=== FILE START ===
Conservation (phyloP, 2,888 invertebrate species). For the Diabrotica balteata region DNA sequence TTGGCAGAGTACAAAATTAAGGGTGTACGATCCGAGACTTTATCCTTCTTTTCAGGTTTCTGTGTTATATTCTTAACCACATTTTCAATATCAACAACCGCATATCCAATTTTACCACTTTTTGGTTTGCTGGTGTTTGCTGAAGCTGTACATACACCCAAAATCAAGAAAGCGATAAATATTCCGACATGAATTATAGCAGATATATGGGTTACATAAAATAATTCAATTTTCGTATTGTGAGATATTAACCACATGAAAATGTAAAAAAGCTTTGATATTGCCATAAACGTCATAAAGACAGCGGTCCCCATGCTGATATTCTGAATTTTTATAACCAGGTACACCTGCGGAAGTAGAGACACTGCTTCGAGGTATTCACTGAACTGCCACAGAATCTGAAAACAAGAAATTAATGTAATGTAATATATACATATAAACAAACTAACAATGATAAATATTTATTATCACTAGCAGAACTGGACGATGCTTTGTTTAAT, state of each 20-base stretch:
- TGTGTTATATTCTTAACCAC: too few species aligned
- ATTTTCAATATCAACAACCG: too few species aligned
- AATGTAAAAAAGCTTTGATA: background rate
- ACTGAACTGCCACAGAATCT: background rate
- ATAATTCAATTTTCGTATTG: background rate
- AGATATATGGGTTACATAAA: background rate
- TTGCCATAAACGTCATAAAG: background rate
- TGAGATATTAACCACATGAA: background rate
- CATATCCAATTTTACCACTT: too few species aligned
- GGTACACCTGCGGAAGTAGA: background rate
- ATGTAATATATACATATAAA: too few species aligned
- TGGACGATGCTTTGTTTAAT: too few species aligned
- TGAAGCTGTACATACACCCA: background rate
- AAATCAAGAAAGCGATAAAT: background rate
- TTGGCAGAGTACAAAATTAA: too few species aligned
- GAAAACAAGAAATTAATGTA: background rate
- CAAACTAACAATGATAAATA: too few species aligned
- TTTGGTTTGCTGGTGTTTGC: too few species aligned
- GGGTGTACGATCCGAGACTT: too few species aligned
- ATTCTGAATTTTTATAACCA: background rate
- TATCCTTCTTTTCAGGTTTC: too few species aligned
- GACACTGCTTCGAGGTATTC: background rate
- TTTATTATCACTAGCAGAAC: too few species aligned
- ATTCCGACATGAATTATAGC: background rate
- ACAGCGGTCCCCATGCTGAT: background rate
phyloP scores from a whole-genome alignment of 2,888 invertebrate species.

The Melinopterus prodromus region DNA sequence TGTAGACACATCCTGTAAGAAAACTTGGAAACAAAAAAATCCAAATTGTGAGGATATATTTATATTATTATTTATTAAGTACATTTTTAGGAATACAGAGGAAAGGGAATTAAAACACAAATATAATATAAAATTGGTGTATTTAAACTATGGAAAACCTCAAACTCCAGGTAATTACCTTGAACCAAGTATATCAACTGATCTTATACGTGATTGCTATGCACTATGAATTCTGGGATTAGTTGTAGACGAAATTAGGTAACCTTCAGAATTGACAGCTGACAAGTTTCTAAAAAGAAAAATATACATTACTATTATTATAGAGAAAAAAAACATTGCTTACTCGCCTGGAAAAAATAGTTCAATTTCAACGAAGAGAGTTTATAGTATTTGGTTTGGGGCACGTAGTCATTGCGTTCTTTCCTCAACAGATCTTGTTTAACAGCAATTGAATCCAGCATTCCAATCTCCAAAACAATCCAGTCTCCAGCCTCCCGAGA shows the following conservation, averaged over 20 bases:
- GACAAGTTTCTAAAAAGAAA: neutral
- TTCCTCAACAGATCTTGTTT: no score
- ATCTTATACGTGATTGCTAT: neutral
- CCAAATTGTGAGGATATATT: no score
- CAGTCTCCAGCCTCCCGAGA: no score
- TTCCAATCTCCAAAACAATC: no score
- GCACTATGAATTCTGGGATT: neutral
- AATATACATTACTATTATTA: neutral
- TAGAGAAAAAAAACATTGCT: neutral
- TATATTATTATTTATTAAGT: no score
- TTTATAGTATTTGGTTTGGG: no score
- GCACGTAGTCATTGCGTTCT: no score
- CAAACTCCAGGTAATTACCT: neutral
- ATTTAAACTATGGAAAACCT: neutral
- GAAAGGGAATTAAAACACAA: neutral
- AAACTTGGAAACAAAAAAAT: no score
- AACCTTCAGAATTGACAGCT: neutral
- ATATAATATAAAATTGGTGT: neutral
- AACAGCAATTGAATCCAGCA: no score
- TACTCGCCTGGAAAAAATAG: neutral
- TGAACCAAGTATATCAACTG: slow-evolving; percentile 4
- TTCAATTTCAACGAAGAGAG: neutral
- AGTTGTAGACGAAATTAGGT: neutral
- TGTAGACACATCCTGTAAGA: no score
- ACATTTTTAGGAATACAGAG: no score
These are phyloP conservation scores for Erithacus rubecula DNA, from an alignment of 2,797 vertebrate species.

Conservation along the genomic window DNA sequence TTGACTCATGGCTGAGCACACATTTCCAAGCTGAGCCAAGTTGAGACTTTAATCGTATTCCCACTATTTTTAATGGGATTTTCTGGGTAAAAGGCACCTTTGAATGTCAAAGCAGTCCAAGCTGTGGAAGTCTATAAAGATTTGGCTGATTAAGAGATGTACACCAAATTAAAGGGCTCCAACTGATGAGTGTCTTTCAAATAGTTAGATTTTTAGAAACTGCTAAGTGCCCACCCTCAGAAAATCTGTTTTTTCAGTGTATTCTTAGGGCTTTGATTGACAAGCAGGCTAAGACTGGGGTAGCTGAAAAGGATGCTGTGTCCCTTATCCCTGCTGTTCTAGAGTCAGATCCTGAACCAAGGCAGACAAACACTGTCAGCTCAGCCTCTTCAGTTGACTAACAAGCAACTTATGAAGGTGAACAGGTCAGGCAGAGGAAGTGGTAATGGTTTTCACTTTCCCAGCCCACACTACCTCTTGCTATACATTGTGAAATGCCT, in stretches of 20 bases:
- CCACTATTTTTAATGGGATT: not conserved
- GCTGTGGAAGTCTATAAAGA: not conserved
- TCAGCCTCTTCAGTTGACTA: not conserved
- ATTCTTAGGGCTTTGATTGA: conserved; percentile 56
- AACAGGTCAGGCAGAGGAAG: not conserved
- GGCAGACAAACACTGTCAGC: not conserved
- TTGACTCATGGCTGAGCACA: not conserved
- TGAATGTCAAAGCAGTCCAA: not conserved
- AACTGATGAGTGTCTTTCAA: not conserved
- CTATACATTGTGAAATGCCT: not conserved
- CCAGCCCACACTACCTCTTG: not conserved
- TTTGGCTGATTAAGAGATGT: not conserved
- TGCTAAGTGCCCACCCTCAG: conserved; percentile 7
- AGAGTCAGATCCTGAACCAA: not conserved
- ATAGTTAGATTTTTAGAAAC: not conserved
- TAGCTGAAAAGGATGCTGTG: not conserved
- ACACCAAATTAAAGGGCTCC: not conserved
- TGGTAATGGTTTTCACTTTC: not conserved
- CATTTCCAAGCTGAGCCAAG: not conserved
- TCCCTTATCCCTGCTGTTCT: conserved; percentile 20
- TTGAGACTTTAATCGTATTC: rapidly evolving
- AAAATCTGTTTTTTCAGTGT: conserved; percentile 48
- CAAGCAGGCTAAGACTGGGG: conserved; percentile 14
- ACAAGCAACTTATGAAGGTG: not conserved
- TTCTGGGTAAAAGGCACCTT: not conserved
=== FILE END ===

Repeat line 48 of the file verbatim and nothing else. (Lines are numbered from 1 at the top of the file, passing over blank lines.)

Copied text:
- TACTCGCCTGGAAAAAATAG: neutral